Building upon religious tradition
The diversity of the Church grows, welcoming all who believe in Christ
January 6, 2002, Epiphany of the Lord
By Fr. Richard Ver Bust
We have all seen paintings of the three magi worshipping Christ in a manger with Mary, Joseph and the animals all carefully arranged. Throughout history we have given names to the persons involved. We have designated different races for each. Some traditions have up to twelve magi, but we know that there were only three because only three gifts are mentioned in the gospel. With all of the details we often miss what Matthew has intended.
The word, Epiphany, is translated as manifestation. We celebrate that Jesus has manifested to us the image of God. This is the point of Matthew's story. It reminds us that that God continues to become present to us in a very human way. Jesus is present to us when we gather in prayer. He is with us in the Word of God and in the Eucharist. He is present to us in the Body of Christ called the Church.
So what was Matthew trying to do in telling this story? The three kings or three wise men were probably astrologers. They looked to the stars to find the meaning of life and history. Matthew built his story upon ancient traditions that make an important theological point. We do not know anything about whether it is historically true or not for that is not why Matthew told the story. There may have been some unusual heavenly events about this time in the planets or in comets but again this is not the point.
Matthew used elements of the story of Balaam who told of a star arising out of Jacob (Numbers 24:17), gifts of frankincense and gold being brought by camels to Jerusalem (our first reading) and kings who would bring gifts (Psalm72, our responsorial psalm). These all point to the fact that while God's actions in history touch Israel first, all people will someday know God's love. Our responsorial psalm refrain says it well "Lord, every nation on earth will adore you."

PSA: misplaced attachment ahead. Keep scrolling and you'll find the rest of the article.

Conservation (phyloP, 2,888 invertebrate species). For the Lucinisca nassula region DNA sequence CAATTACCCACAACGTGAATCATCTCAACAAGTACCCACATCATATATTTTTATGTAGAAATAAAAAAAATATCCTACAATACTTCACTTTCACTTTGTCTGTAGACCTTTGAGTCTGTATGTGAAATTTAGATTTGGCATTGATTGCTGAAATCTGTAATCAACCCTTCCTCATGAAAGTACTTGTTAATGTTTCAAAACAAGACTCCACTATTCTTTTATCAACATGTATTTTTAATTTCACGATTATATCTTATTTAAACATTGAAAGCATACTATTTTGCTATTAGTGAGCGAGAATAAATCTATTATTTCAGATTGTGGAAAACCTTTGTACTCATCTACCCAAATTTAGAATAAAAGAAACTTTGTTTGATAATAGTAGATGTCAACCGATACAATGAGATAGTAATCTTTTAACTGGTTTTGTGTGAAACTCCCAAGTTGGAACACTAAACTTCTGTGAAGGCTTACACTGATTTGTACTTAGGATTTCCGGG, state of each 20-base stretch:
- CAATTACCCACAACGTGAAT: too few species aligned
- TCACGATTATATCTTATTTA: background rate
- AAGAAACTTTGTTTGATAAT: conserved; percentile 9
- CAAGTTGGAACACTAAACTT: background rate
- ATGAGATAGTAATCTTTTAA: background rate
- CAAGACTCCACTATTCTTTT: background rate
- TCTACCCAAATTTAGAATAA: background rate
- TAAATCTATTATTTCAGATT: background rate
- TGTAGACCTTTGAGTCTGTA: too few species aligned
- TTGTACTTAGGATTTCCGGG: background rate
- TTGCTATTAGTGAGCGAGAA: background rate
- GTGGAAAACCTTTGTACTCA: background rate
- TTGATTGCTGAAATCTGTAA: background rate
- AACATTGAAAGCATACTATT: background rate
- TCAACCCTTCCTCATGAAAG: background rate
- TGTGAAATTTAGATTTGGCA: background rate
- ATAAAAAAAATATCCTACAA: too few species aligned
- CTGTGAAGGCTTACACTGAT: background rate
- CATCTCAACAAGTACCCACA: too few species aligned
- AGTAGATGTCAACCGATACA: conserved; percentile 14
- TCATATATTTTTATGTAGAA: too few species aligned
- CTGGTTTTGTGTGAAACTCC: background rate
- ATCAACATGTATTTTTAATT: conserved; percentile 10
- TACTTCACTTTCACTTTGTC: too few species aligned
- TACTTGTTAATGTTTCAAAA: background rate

Our reading from Paul also stresses this point when Paul says "that the Gentiles are coheirs, members of the same body, copartners in the promise of Christ Jesus through the gospel."
Paul believed this was the plan of God from the beginning, but it was only gradually revealed. If so, than the church and its members had to reflect on this reality for it touched and changed the church. This does not mean that Judaism no longer had a role. Paul tells us we are coheirs and copartners so God's work continues in the people of Israel.
The point of Matthew's story is then that while the history of salvation began with Abraham and continued in Israel's history it was now being fulfilled in the lives of all peoples. Matthew probably was writing to a Jewish Christian church and was trying to help them understand why the church was changing by the rapid influx of Gentiles. They should appreciate their religious tradition and realize that they were not giving it up but building upon it.
The appealing image of the story also continued to tell all who come to believe in Christ that they were important too. As we dig deeply into the meaning of today's celebration and we look around our church we see that diversity still growing. Matthew ended his gospel with the command to the disciples to go and teach all nations bringing them by baptism into the trinitarian experience of God's love. So his story of the magi was only the first installment of this grace.
(Fr. Ver Bust holds the title of professor emeritus in religious studies at St. Norbert College, De Pere.)